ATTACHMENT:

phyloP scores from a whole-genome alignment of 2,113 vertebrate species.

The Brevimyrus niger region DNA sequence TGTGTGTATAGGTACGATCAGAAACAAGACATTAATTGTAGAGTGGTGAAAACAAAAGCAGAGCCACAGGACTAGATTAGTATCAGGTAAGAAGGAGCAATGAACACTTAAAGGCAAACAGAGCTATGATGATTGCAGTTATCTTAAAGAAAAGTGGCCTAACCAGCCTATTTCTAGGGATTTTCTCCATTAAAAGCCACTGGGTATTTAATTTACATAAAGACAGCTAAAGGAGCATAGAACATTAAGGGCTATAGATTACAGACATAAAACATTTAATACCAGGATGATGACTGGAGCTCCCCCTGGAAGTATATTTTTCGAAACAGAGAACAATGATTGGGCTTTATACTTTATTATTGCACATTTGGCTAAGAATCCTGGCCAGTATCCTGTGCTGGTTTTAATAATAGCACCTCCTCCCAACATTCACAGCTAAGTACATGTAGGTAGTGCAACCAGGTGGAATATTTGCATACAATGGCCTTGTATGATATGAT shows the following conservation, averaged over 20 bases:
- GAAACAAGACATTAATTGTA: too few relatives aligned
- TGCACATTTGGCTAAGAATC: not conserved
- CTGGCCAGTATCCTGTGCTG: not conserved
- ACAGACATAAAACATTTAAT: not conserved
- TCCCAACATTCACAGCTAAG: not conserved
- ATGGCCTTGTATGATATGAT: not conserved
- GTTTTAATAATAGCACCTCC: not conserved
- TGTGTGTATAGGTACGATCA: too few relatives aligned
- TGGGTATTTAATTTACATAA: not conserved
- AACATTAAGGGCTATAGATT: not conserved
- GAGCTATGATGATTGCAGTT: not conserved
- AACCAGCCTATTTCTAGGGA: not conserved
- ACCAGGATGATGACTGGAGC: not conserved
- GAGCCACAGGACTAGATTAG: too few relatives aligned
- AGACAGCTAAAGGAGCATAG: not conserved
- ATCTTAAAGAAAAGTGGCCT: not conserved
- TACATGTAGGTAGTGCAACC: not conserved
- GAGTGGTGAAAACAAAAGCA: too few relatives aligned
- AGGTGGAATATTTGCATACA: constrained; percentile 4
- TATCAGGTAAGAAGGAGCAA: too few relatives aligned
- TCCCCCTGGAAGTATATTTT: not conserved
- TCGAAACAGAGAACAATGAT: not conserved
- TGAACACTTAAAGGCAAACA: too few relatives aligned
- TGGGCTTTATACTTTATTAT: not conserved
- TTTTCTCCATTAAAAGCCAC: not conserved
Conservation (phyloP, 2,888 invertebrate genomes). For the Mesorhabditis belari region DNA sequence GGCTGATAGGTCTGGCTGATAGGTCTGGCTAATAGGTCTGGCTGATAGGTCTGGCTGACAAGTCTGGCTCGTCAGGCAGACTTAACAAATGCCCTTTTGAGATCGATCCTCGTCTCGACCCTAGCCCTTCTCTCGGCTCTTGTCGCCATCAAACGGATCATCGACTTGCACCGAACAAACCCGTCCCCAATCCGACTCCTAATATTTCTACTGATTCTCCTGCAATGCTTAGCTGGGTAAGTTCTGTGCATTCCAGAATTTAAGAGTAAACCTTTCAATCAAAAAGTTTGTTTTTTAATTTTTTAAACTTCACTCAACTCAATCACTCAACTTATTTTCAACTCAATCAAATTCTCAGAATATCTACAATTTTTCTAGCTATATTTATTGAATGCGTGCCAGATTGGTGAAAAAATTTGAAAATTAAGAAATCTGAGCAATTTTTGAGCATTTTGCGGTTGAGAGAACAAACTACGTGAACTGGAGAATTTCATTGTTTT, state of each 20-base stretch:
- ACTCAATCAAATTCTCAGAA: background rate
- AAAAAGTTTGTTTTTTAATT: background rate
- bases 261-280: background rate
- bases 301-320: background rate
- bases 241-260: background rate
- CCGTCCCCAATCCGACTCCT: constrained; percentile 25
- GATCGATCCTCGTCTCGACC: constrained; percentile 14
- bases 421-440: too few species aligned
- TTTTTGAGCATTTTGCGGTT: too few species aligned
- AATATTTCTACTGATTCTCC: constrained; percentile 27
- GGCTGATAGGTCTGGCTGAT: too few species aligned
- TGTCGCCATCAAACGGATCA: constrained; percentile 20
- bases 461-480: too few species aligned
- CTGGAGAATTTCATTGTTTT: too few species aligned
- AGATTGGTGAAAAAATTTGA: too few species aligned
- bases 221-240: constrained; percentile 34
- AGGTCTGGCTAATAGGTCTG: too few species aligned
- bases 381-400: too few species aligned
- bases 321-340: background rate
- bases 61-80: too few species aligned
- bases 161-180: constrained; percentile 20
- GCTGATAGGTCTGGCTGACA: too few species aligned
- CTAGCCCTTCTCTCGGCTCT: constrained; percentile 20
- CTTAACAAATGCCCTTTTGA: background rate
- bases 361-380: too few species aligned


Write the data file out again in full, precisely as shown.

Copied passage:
phyloP scores from a whole-genome alignment of 2,113 vertebrate species.

The Brevimyrus niger region DNA sequence TGTGTGTATAGGTACGATCAGAAACAAGACATTAATTGTAGAGTGGTGAAAACAAAAGCAGAGCCACAGGACTAGATTAGTATCAGGTAAGAAGGAGCAATGAACACTTAAAGGCAAACAGAGCTATGATGATTGCAGTTATCTTAAAGAAAAGTGGCCTAACCAGCCTATTTCTAGGGATTTTCTCCATTAAAAGCCACTGGGTATTTAATTTACATAAAGACAGCTAAAGGAGCATAGAACATTAAGGGCTATAGATTACAGACATAAAACATTTAATACCAGGATGATGACTGGAGCTCCCCCTGGAAGTATATTTTTCGAAACAGAGAACAATGATTGGGCTTTATACTTTATTATTGCACATTTGGCTAAGAATCCTGGCCAGTATCCTGTGCTGGTTTTAATAATAGCACCTCCTCCCAACATTCACAGCTAAGTACATGTAGGTAGTGCAACCAGGTGGAATATTTGCATACAATGGCCTTGTATGATATGAT shows the following conservation, averaged over 20 bases:
- GAAACAAGACATTAATTGTA: too few relatives aligned
- TGCACATTTGGCTAAGAATC: not conserved
- CTGGCCAGTATCCTGTGCTG: not conserved
- ACAGACATAAAACATTTAAT: not conserved
- TCCCAACATTCACAGCTAAG: not conserved
- ATGGCCTTGTATGATATGAT: not conserved
- GTTTTAATAATAGCACCTCC: not conserved
- TGTGTGTATAGGTACGATCA: too few relatives aligned
- TGGGTATTTAATTTACATAA: not conserved
- AACATTAAGGGCTATAGATT: not conserved
- GAGCTATGATGATTGCAGTT: not conserved
- AACCAGCCTATTTCTAGGGA: not conserved
- ACCAGGATGATGACTGGAGC: not conserved
- GAGCCACAGGACTAGATTAG: too few relatives aligned
- AGACAGCTAAAGGAGCATAG: not conserved
- ATCTTAAAGAAAAGTGGCCT: not conserved
- TACATGTAGGTAGTGCAACC: not conserved
- GAGTGGTGAAAACAAAAGCA: too few relatives aligned
- AGGTGGAATATTTGCATACA: constrained; percentile 4
- TATCAGGTAAGAAGGAGCAA: too few relatives aligned
- TCCCCCTGGAAGTATATTTT: not conserved
- TCGAAACAGAGAACAATGAT: not conserved
- TGAACACTTAAAGGCAAACA: too few relatives aligned
- TGGGCTTTATACTTTATTAT: not conserved
- TTTTCTCCATTAAAAGCCAC: not conserved
Conservation (phyloP, 2,888 invertebrate genomes). For the Mesorhabditis belari region DNA sequence GGCTGATAGGTCTGGCTGATAGGTCTGGCTAATAGGTCTGGCTGATAGGTCTGGCTGACAAGTCTGGCTCGTCAGGCAGACTTAACAAATGCCCTTTTGAGATCGATCCTCGTCTCGACCCTAGCCCTTCTCTCGGCTCTTGTCGCCATCAAACGGATCATCGACTTGCACCGAACAAACCCGTCCCCAATCCGACTCCTAATATTTCTACTGATTCTCCTGCAATGCTTAGCTGGGTAAGTTCTGTGCATTCCAGAATTTAAGAGTAAACCTTTCAATCAAAAAGTTTGTTTTTTAATTTTTTAAACTTCACTCAACTCAATCACTCAACTTATTTTCAACTCAATCAAATTCTCAGAATATCTACAATTTTTCTAGCTATATTTATTGAATGCGTGCCAGATTGGTGAAAAAATTTGAAAATTAAGAAATCTGAGCAATTTTTGAGCATTTTGCGGTTGAGAGAACAAACTACGTGAACTGGAGAATTTCATTGTTTT, state of each 20-base stretch:
- ACTCAATCAAATTCTCAGAA: background rate
- AAAAAGTTTGTTTTTTAATT: background rate
- bases 261-280: background rate
- bases 301-320: background rate
- bases 241-260: background rate
- CCGTCCCCAATCCGACTCCT: constrained; percentile 25
- GATCGATCCTCGTCTCGACC: constrained; percentile 14
- bases 421-440: too few species aligned
- TTTTTGAGCATTTTGCGGTT: too few species aligned
- AATATTTCTACTGATTCTCC: constrained; percentile 27
- GGCTGATAGGTCTGGCTGAT: too few species aligned
- TGTCGCCATCAAACGGATCA: constrained; percentile 20
- bases 461-480: too few species aligned
- CTGGAGAATTTCATTGTTTT: too few species aligned
- AGATTGGTGAAAAAATTTGA: too few species aligned
- bases 221-240: constrained; percentile 34
- AGGTCTGGCTAATAGGTCTG: too few species aligned
- bases 381-400: too few species aligned
- bases 321-340: background rate
- bases 61-80: too few species aligned
- bases 161-180: constrained; percentile 20
- GCTGATAGGTCTGGCTGACA: too few species aligned
- CTAGCCCTTCTCTCGGCTCT: constrained; percentile 20
- CTTAACAAATGCCCTTTTGA: background rate
- bases 361-380: too few species aligned